What makes a good poem? And is poetry as viable an art form as it once was? To find out, VOA's David Byrd spoke to Don Share, the editor of Poetry Magazine. More

Featured Videos

Your JavaScript is turned off or you have an old version of Adobe's Flash Player. Get the latest Flash player.
Google Buys Drone Companyi
|| 0:00:00
...
 
🔇
X
George Putic
April 15, 2014
In its latest purchase of high-tech companies, Google has acquired a manufacturer of solar-powered drones that can stay in the air almost indefinitely, relaying broadband Internet connection to remote areas. It is seen as yet another step in the U.S. based Web giant’s bid to bring Internet to the whole world. VOA’s George Putic reports.
Video

Video Google Buys Drone Company

In its latest purchase of high-tech companies, Google has acquired a manufacturer of solar-powered drones that can stay in the air almost indefinitely, relaying broadband Internet connection to remote areas. It is seen as yet another step in the U.S. based Web giant’s bid to bring Internet to the whole world. VOA’s George Putic reports.
Video

Video Ray Bonneville Sings the Blues and More on New CD

Singer/songwriter Ray Bonneville has released a new CD called “Easy Gone” with music that reflects his musical and personal journey from French-speaking Canada to his current home in Austin,Texas. The eclectic artist’s fan base extends from Texas to various parts of North America and Europe. VOA’s Greg Flakus reports from Austin.
Video

Video Millions Labor in Pakistan's Informal Economy

The World Bank says that in Pakistan, roughly 70 percent work in the so-called informal sector, a part of the economy that is unregulated and untaxed. VOA's Sharon Behn reports from Islamabad on how the informal sector impact's the Pakistani economy.
Video

Video Passover Celebrates Liberation from Bondage

Jewish people around the world are celebrating Passover, a commemoration of their liberation from slavery in Egypt more than 3,300 years ago. According to scripture, God helped the Jews, led by Moses, escape bondage in Egypt and cross the Red Sea into the desert. Zlatica Hoke reports that the story of the Jewish Exodus resonates with other people trying to escape slave-like conditions.
Video

Video Police Pursue Hate Crime Charges Against Kansas Shooting Suspect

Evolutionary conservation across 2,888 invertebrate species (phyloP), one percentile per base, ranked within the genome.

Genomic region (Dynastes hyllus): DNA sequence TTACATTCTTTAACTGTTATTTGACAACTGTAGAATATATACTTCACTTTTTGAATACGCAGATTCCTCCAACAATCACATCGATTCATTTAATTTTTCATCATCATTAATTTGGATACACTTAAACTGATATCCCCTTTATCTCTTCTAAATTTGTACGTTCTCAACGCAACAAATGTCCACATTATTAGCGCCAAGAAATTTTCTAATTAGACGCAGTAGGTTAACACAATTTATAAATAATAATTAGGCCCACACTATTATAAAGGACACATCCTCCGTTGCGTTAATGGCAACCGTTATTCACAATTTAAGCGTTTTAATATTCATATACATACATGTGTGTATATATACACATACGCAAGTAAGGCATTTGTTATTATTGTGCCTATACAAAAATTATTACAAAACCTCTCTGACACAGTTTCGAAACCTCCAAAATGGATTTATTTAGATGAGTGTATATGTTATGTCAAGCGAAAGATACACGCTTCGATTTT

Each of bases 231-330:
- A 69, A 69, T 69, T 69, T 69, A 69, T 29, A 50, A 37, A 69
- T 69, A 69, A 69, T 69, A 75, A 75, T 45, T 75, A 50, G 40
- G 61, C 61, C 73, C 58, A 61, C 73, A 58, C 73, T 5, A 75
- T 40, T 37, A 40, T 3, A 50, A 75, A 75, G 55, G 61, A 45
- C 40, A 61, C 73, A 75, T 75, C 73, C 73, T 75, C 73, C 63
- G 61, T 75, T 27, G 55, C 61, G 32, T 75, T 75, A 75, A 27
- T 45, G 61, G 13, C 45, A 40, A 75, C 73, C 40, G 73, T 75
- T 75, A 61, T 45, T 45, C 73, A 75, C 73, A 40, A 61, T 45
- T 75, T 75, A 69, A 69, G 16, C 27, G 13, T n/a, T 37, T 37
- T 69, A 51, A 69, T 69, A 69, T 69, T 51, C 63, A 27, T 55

Prosecutors are sifting through the evidence in the wake of Sunday’s shootings in a suburb of Kansas City, Missouri that left three people dead. A suspect in the shootings taken into custody is a white supremacist. As VOA’s Kane Farabaugh reports, he was well-known to law enforcement agencies and human rights groups alike.
Video

Video In Eastern Ukraine, Pro-unity Activists Emerge from Shadows

Amid the pro-Russian uprisings in eastern Ukraine, there is a large body of activists who support Ukrainian unity and reject Russian intervention. Their activities have remained largely underground, but they are preparing to take on their pro-Moscow opponents, as Henry Ridgwell reports from the eastern city of Donetsk.
Video

Video Basket Maker’s Skills Have World Reach

A prestigious craft show in the U.S. capital offers one-of-a-kind creations by more than 120 artists working in a variety of media. As VOA’s Julie Taboh reports from Washington, one artist lucky enough to be selected says sharing her skills with women overseas is just as significant.
Video

Video UN Report Urges Speedier Action to Avoid Climate Disaster

A new United Nations report says the world must switch from fossil fuels to cleaner energy sources to control the effects of climate change. The Intergovernmental Panel on Climate Change released the report (Sunday) following a meeting of scientists and government representatives in Berlin. The comprehensive review follows two recent IPCC reports that detail the certainty of climate change, its impacts and in this most recent report what to do about it. VOA’s Rosanne Skirble has the details.
AppleAndroid

World Currencies

EUR
USD
0.7225
JPY
USD
102.27
GBP
USD
0.5953
CAD
USD
1.0982
INR
USD
60.349

Rates may not be current.